Chamber Music New Zealand celebrates Matariki 2019 with:
Toru Whā, Ka Rewa a Matariki (‘Three, Four, The Rise of Matariki’)
Featuring NZTrio & Taonga Pūoro master Horomona Horo
This beautifully curated performance of works written especially for NZTrio by kiwi composers Dame Gillian Karawe Whitehead, Victoria Kelly, Martin Lodge, Richard Nunns, Jeremy Mayall, and Gareth Farr, explores the meaning of Matariki in modern day Aotearoa and includes tuonga pu
A collaboration that contemplates and invites discussion on the first encounters between Māori and European explorers and the resulting effects on our shared culture, as well as the significance of Matariki in our Aotearoa/New Zealand today.
Watch Toi Huarewa (The Suspended Way) by Victoria Kelly
Watch Nga Whetu Hou by Martin Lodge
Watch Te Waka o te Rangi by Gillian Whitehead
Watch Ahakoa he iti he pounamu by Jeremy Mayall
Chamber Music New Zealand celebrates Matariki 2019 with:
NZTrio’s recent concert, Origins, was one of the first live concerts post Coronavirus in Auckland and showed that they are one of the worlds outstanding musical groups, effortlessly spanning the classical and contemporary repertoire.
The five works in the concert spanned 200 years from Beethoven’s Piano Trio through to a recent commission by the New Zealand composer Sarah Ballard along with works by Mark-Anthony Turnage, Isang Yun and Alexander Zemlinsky. The five works were intended to show the range of influences on the various composers as well as the backgrounds and choices made by members of the trio.
The Beethoven work which gained its title for the ghostlike second movement relies on the talents of the three players and the NZTrio showed that they are threesome with a real sense of purpose. Individually they are exceptional musicians but when playing together they are electrifying.
Ashley Brown provided the bedrock of the piece, his cello moved from whispering to howling and rumbling, capturing an underling sense of tension. Amalia Hall gave a sensitive and energetic performance while Somi Kim at the piano never dominated the two string players integrating her beautifully expressed playing with verve.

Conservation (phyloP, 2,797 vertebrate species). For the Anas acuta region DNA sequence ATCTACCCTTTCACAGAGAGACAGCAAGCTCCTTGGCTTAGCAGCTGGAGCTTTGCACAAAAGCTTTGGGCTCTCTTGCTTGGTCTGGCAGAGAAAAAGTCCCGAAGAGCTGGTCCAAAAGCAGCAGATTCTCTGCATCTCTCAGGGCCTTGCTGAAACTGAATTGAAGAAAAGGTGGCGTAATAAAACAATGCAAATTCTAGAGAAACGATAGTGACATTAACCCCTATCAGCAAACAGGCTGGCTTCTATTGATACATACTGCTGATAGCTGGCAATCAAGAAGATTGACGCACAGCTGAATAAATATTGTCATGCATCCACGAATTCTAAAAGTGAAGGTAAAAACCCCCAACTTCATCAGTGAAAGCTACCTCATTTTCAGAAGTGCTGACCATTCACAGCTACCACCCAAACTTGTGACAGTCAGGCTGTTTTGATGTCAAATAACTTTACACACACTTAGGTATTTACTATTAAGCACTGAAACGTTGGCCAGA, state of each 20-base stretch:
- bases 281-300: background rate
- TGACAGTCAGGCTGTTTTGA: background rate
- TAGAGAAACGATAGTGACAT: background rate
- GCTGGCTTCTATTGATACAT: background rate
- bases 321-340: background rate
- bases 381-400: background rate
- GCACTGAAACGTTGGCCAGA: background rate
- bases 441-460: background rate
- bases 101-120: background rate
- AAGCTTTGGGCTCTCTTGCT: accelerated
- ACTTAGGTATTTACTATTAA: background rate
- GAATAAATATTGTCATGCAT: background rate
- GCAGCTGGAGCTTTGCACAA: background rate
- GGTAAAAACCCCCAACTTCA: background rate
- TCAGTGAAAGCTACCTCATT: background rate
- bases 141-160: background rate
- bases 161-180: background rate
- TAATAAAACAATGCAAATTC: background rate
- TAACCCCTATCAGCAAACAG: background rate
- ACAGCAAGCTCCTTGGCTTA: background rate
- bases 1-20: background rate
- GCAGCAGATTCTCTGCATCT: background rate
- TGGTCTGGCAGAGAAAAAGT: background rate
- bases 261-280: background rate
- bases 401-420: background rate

Throughout the piece the three players seemed to communicate not only through the music but also with an empathy and awareness of each other. They brought a depth of understanding to the piece as through revisiting the composers own personal sense of nostalgia and the mysterious.
Mark-Anthony Turnage’s “A Fast Stomp” was radical mixture of classical music infused with punk, jazz and film music. The work encapsulates the evolution of music from the classical through to modernism with a number of experimental sequences.
Sarah Ballard’s commissioned work “Prema Lahari” was inspired by Indian music and Sanskrit poetry and made use of a drone as well as prayer bells. The Western instruments replicated the sounds of Indian instruments such as the sitar with the trio played in a relaxed, almost yoga-like contemplative style.
Isang Yun’s “Piano Trio” was an acknowledgement of pianist Somi Kim’s Korean heritage. Yun’s music is an amalgamation of Asian musical styles and Western avant-garde. The work composed in the 1970’s pushes the boundaries of music with techniques and sounds the violin and cello being played in unconventional way – using the wood of the bow to lay the strings and extended glissandos, sliding up and down the strings. the strings brushed and lucked in the violin and cello ss well as the piano with Kim leaning into the piano to create eerie sounds.